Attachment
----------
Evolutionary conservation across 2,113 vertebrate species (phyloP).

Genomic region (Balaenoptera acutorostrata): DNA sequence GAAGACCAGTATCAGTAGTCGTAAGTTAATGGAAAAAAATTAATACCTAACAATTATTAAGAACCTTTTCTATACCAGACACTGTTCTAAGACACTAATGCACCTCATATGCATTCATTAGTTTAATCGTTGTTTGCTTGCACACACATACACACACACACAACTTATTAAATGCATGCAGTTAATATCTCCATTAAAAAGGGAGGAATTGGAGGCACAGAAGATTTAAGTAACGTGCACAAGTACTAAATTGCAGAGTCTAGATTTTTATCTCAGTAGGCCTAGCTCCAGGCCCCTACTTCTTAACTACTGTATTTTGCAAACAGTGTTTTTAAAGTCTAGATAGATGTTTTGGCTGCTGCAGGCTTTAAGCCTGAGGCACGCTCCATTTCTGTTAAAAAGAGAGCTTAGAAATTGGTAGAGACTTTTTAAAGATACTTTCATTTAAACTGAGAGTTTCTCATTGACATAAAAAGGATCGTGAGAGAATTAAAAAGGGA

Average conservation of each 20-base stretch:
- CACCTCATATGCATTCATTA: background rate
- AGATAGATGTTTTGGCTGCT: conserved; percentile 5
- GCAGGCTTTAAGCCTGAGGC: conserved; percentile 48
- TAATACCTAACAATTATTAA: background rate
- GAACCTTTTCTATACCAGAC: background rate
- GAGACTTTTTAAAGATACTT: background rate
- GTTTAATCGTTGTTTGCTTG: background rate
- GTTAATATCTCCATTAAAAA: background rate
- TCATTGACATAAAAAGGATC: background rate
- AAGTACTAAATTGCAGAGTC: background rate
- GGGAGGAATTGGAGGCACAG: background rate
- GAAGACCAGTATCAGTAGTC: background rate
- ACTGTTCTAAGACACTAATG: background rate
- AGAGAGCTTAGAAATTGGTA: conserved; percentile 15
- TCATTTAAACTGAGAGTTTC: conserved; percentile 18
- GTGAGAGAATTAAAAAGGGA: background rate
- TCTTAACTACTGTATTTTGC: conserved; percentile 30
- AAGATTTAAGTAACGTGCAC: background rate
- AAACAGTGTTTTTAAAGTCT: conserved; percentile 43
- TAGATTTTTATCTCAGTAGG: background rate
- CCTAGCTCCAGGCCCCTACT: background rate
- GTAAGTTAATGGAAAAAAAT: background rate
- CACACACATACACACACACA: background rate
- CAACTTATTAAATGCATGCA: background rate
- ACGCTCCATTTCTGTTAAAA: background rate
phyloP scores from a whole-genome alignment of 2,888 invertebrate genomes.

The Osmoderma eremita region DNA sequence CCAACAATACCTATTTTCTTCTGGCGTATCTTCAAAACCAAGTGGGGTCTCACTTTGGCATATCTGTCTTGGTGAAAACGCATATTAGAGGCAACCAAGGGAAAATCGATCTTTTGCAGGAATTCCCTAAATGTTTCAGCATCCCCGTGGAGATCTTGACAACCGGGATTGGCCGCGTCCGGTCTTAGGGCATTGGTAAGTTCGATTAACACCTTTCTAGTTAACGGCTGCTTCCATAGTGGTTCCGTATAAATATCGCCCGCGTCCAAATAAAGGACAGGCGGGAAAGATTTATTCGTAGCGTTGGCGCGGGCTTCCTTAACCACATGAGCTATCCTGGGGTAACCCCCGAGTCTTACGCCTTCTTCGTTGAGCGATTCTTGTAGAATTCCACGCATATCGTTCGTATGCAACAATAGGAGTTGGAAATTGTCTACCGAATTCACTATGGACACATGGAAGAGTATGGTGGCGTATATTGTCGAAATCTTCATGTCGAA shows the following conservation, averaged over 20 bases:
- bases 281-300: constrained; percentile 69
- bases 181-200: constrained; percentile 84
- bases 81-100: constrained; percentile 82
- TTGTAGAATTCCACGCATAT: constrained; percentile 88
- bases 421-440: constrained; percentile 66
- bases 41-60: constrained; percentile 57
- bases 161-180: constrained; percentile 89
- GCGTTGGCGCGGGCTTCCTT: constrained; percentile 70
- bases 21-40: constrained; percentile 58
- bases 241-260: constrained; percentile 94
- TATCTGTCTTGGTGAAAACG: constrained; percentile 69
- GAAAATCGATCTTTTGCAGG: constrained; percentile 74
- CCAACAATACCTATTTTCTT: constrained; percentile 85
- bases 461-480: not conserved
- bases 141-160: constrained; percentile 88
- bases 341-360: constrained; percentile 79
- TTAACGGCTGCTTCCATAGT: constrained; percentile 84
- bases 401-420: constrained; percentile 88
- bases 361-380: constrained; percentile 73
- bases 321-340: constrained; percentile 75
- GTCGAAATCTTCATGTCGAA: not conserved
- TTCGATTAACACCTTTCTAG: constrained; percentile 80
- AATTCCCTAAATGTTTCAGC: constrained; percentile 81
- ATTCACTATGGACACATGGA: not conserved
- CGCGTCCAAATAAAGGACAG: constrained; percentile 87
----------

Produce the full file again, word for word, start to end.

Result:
Evolutionary conservation across 2,113 vertebrate species (phyloP).

Genomic region (Balaenoptera acutorostrata): DNA sequence GAAGACCAGTATCAGTAGTCGTAAGTTAATGGAAAAAAATTAATACCTAACAATTATTAAGAACCTTTTCTATACCAGACACTGTTCTAAGACACTAATGCACCTCATATGCATTCATTAGTTTAATCGTTGTTTGCTTGCACACACATACACACACACACAACTTATTAAATGCATGCAGTTAATATCTCCATTAAAAAGGGAGGAATTGGAGGCACAGAAGATTTAAGTAACGTGCACAAGTACTAAATTGCAGAGTCTAGATTTTTATCTCAGTAGGCCTAGCTCCAGGCCCCTACTTCTTAACTACTGTATTTTGCAAACAGTGTTTTTAAAGTCTAGATAGATGTTTTGGCTGCTGCAGGCTTTAAGCCTGAGGCACGCTCCATTTCTGTTAAAAAGAGAGCTTAGAAATTGGTAGAGACTTTTTAAAGATACTTTCATTTAAACTGAGAGTTTCTCATTGACATAAAAAGGATCGTGAGAGAATTAAAAAGGGA

Average conservation of each 20-base stretch:
- CACCTCATATGCATTCATTA: background rate
- AGATAGATGTTTTGGCTGCT: conserved; percentile 5
- GCAGGCTTTAAGCCTGAGGC: conserved; percentile 48
- TAATACCTAACAATTATTAA: background rate
- GAACCTTTTCTATACCAGAC: background rate
- GAGACTTTTTAAAGATACTT: background rate
- GTTTAATCGTTGTTTGCTTG: background rate
- GTTAATATCTCCATTAAAAA: background rate
- TCATTGACATAAAAAGGATC: background rate
- AAGTACTAAATTGCAGAGTC: background rate
- GGGAGGAATTGGAGGCACAG: background rate
- GAAGACCAGTATCAGTAGTC: background rate
- ACTGTTCTAAGACACTAATG: background rate
- AGAGAGCTTAGAAATTGGTA: conserved; percentile 15
- TCATTTAAACTGAGAGTTTC: conserved; percentile 18
- GTGAGAGAATTAAAAAGGGA: background rate
- TCTTAACTACTGTATTTTGC: conserved; percentile 30
- AAGATTTAAGTAACGTGCAC: background rate
- AAACAGTGTTTTTAAAGTCT: conserved; percentile 43
- TAGATTTTTATCTCAGTAGG: background rate
- CCTAGCTCCAGGCCCCTACT: background rate
- GTAAGTTAATGGAAAAAAAT: background rate
- CACACACATACACACACACA: background rate
- CAACTTATTAAATGCATGCA: background rate
- ACGCTCCATTTCTGTTAAAA: background rate
phyloP scores from a whole-genome alignment of 2,888 invertebrate genomes.

The Osmoderma eremita region DNA sequence CCAACAATACCTATTTTCTTCTGGCGTATCTTCAAAACCAAGTGGGGTCTCACTTTGGCATATCTGTCTTGGTGAAAACGCATATTAGAGGCAACCAAGGGAAAATCGATCTTTTGCAGGAATTCCCTAAATGTTTCAGCATCCCCGTGGAGATCTTGACAACCGGGATTGGCCGCGTCCGGTCTTAGGGCATTGGTAAGTTCGATTAACACCTTTCTAGTTAACGGCTGCTTCCATAGTGGTTCCGTATAAATATCGCCCGCGTCCAAATAAAGGACAGGCGGGAAAGATTTATTCGTAGCGTTGGCGCGGGCTTCCTTAACCACATGAGCTATCCTGGGGTAACCCCCGAGTCTTACGCCTTCTTCGTTGAGCGATTCTTGTAGAATTCCACGCATATCGTTCGTATGCAACAATAGGAGTTGGAAATTGTCTACCGAATTCACTATGGACACATGGAAGAGTATGGTGGCGTATATTGTCGAAATCTTCATGTCGAA shows the following conservation, averaged over 20 bases:
- bases 281-300: constrained; percentile 69
- bases 181-200: constrained; percentile 84
- bases 81-100: constrained; percentile 82
- TTGTAGAATTCCACGCATAT: constrained; percentile 88
- bases 421-440: constrained; percentile 66
- bases 41-60: constrained; percentile 57
- bases 161-180: constrained; percentile 89
- GCGTTGGCGCGGGCTTCCTT: constrained; percentile 70
- bases 21-40: constrained; percentile 58
- bases 241-260: constrained; percentile 94
- TATCTGTCTTGGTGAAAACG: constrained; percentile 69
- GAAAATCGATCTTTTGCAGG: constrained; percentile 74
- CCAACAATACCTATTTTCTT: constrained; percentile 85
- bases 461-480: not conserved
- bases 141-160: constrained; percentile 88
- bases 341-360: constrained; percentile 79
- TTAACGGCTGCTTCCATAGT: constrained; percentile 84
- bases 401-420: constrained; percentile 88
- bases 361-380: constrained; percentile 73
- bases 321-340: constrained; percentile 75
- GTCGAAATCTTCATGTCGAA: not conserved
- TTCGATTAACACCTTTCTAG: constrained; percentile 80
- AATTCCCTAAATGTTTCAGC: constrained; percentile 81
- ATTCACTATGGACACATGGA: not conserved
- CGCGTCCAAATAAAGGACAG: constrained; percentile 87